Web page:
BALTIC SPACE FACILITIES: COMPETENCIES
In our first successfully funded (two grants) integrative project, a deep collaboration between Baltics in Space, eight Baltic space facilities, the Latvian Investment Agency, the European Commission Latvia Representation office, two editors and a graphics designer created this beautiful booklet in 2017.
Each institute has its chapter with future versions of each chapter up to the responsibility of each institute. We are expecting to include more departments of Baltic space workers in this booklet too.
Baltics in Space will edit and integrate the individual chapters and carry the latest versions here.
This booklet is a product of Baltics in Space in the spirit of open collaboration and open support. To help each other, not compete with each other. If external entities wish to use the information in the booklet in whole in a project, you are violating the mandate of Baltics in Space. Please contact us to discuss how to include Baltics in Space in your project.
BALTIC SPACE FACILITIES: COMPETENCIES
Future versions of this booklet will be all-digital with embedded links to facility information. We aim for this document to be an up-to-date resource for Baltic Sea Region space workers.
Introduction to our Competencies
BOOKLET: BALTIC SPACE FACILITIES
From the Introduction. Welcome to the Baltic Region's Space Facilities!
From the propulsion of the E-Sail to a unique model of collaboration between government, businesses and non-profits, the Baltic space workers show an agility, fortitude, and passion for space work that deserves a wider audience.
The eight Baltic space facilities from southern Finland (FI), Estonia (EE), Latvia (LV) and Lithuania (LT), have a long history in space work to study geomagnetic variations, develop rocketry, track satellites, study the terrestrial and interplanetary climates, perform radio communications, measure stellar asteroseismic activity and late-evolution stars, and perform small planetary body observations.
In the last few decades, the Baltic Space Facilities have further developed their historical skillsets in parallel with the miniaturization of the electronics and instrumentation of the space industry.
In the realm of successful observations, we have powerful high-resolution (LT) and multi-wavelength (LV) spectroscopy of stellar objects (LT) and of terrestrial terrains (LV, EE), we have years of asteroid discoveries in real-time (LT) and in pre-coveries (LV), plus state-of-the-art asteroid orbit determinations (FI).
In the realm of successful mathematical applications, we have world-class theoretical, experimental, and numerical understanding of light-scattering off of airless planetary surfaces (FI) plus climate modeling and interplanetary space weather (FI).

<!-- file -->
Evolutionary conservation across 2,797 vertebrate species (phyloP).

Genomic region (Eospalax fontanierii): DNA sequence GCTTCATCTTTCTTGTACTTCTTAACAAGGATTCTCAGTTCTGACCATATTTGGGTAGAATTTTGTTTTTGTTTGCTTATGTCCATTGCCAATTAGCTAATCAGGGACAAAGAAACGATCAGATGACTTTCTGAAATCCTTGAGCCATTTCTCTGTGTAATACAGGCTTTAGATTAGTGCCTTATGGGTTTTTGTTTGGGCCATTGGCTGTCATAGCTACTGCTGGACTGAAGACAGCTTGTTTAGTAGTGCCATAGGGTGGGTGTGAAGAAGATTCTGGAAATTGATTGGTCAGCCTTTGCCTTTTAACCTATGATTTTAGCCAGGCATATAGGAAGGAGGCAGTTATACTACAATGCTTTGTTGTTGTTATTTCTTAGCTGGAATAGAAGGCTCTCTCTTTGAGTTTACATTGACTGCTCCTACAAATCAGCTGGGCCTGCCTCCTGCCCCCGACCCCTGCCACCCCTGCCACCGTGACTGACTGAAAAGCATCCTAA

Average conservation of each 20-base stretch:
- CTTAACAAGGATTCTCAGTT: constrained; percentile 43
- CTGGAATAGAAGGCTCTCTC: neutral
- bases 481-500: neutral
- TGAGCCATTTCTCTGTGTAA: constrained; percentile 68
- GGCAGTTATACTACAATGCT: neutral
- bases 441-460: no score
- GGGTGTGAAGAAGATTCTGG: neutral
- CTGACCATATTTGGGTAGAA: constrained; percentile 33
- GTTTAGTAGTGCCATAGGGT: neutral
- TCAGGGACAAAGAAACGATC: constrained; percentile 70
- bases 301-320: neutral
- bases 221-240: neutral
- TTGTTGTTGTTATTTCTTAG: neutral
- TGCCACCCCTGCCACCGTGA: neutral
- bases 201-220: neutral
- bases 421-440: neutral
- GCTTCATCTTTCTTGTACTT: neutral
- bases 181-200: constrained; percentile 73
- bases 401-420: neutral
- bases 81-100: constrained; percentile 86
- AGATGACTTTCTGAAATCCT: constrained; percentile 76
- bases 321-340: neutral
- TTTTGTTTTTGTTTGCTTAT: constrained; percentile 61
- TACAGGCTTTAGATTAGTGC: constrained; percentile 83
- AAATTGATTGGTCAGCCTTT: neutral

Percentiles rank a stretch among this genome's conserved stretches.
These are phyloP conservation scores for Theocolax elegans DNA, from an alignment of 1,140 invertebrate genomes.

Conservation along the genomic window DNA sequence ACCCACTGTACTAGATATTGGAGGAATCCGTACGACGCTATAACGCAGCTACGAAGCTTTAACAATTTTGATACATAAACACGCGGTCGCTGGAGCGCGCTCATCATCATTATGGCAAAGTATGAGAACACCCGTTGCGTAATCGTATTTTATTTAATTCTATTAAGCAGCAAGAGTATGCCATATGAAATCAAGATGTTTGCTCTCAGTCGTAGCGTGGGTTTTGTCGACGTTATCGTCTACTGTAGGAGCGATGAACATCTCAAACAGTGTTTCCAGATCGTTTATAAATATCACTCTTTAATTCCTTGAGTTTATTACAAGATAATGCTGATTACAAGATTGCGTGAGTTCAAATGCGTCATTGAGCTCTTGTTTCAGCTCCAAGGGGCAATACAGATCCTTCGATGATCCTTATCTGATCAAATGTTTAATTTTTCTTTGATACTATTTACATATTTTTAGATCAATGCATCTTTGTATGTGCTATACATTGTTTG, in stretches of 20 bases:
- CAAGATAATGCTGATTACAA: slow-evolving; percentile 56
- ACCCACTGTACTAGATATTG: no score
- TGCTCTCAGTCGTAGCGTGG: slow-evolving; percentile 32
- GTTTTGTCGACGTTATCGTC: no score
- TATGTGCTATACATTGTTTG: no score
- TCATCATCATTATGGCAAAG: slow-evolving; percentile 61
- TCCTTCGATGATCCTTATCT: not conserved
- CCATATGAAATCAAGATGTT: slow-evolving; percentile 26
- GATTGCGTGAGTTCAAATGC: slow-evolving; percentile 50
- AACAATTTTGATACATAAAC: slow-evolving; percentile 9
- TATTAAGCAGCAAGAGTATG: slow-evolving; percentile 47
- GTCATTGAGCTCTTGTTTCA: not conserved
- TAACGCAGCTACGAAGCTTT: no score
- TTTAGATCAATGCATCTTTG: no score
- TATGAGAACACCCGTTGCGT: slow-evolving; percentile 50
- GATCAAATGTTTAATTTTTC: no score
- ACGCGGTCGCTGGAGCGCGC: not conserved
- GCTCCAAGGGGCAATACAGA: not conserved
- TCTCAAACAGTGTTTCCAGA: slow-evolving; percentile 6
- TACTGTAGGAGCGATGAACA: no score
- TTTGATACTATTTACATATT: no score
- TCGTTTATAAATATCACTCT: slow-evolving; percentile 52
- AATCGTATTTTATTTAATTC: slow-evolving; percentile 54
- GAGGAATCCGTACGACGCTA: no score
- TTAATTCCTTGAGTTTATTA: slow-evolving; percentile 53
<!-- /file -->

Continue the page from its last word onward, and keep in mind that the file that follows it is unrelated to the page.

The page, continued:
In the realm of successful public engagement, we have the strong political support to be a full member of the European Space Agency (ESA) --EE, the widespread public support for the line of nanosatellite development (EE), the restoration of major Soviet era space equipment (LV), the attraction of large numbers of youth (EE, LV, LT), and a citizen-science and citizen-business rocketry effort (LV).
Each of our Facilities shows unique and strong individual competencies. At a national level, the proofs of Baltic regional space competency is visible in European Commission (EC) FP7 success rates in Space Themes: EE: 34.4%, LV: 35.0%, and LT: 37.5%, when the EU average success rate was 29%.
Together, our individual and national strengths represent a Baltic regional space competency that rivals other European regions.
Moreover, our Baltic Space Facilities competencies are well-positioned for 'New Space', i.e. entrepreneurial space, astropreneurship, and commercial space.
We hope that, as you browse through our chapters, you will find skillsets that your team is seeking. Please don't hesitate to contact staff at the addresses within with your questions and for your potential collaborations.
Welcome to this first edition, September 2017, of the Baltic Space Facilities booklet.
Amara L. Grapa, Baltics in Space
Juris Žagars, Ventspils International Radio Astronomical Center and the Latvian Academy of Sciences
 Estonia (see Table 14)
 Latvia (see Table 12)
 Lithuania (see Table 12)
The Annexes describe further how the regional space competency is delineated.
 -- Finland with E-sail propulsion, asteroid polarimetry, space weather numerical modeling, and long years of ESA full membership.
-- Estonia with entrepreneurial cubesats, strong eco-system (*) of industry to support space, long working cooperation with Finland, new ESA member; can teach ESA space competencies to LV, LT.
-- Latvia with large renovated space equipment, decades of satellite tracking and radio communication, and a private, successfully-funded environmental institute (IES) from which other Baltic countries can learn.
-- Lithuania is best positioned for research on 'in-space resources': asteroids, many hundreds discovered, it has the largest public astronomical observatory in Europe.